The FIM is getting into the helmet certification game, creating a new protocol – as part of the FIM Racing Homologation Programme (FRHP) – to test helmets that are worn in FIM-sanctioned motorcycle races. Previously, the FIM had relied upon domestic testing criteria, such as DOT standards in the United States, ECE standards in Europe, and SG/JIS standards in Japan. With those standards varying in how they test motorcycle helmets though, the FIM Technical and Circuit Racing Commissions saw a need to create a single unifying helmet crash test protocol that will be used at any event the FIM sanctions, starting in the year 2019. The FIM isn’t rocking the boat too much though, and will still us an oblique crash test for its testing methodology.
Jorge Lorenzo’s helmet issues through the 2015 season have finally caused him to switch brands. The Spaniard today announced he has signed a contract for the next three seasons with the French helmet maker Shark.
Shark have a long history in MotoGP and World Superbikes, having supplied many top riders such as Olivier Jacque, Carl Fogarty, Randy De Puniet, and Troy Corser.
They currently support Aleix Espargaro, Johann Zarco, the Lowes twins Alex and Sam, Tom Sykes, Sylvain Guintoli, Scott Redding and Miguel Oliveira, among others. As such, Shark is an established name in motorcycle racing and a known quantity.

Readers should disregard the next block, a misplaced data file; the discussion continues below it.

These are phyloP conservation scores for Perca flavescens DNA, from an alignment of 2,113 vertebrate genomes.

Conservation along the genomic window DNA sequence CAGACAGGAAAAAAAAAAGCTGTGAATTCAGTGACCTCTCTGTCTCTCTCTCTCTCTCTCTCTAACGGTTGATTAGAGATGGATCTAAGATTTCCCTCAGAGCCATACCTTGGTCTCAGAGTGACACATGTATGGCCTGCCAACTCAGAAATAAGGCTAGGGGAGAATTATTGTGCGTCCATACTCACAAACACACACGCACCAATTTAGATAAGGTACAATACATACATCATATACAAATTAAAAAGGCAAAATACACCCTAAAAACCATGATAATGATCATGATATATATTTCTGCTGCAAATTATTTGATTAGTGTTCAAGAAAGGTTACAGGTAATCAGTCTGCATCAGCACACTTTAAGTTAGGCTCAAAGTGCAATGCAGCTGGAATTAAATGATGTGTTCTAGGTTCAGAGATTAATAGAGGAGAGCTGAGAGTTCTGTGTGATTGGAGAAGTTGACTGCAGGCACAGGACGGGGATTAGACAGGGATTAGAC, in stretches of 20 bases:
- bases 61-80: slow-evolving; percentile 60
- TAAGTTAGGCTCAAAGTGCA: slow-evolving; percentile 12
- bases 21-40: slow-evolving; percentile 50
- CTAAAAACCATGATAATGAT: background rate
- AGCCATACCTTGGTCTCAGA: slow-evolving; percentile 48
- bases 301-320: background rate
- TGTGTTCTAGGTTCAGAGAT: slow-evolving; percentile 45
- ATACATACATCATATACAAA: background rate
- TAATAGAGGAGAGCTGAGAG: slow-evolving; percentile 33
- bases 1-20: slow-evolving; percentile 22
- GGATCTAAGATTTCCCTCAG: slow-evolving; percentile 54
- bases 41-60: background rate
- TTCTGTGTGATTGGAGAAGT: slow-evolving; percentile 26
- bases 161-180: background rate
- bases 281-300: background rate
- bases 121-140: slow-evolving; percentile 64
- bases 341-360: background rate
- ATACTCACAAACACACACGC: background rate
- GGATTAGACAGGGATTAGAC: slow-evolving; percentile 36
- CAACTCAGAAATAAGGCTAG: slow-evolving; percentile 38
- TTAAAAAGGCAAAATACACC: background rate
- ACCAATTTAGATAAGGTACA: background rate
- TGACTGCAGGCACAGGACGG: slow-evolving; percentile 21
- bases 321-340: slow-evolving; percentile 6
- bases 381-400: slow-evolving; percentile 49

The laws of physics are a funny thing — simple on paper, yet complex in practice. When designing a motorcycle helmet, taking in all the factors and forces is a daunting task, which is why helmet manufacturers do such rigorous tests on their samples. One test that we are pretty sure never occurs in the laboratory is the simulated Newton’s Cradle, for reasons that should become abundantly clear in a few short moments. Take this for the entertainment that it is, and hope to God that Mythbusters gets ahold of it and tests the science involved.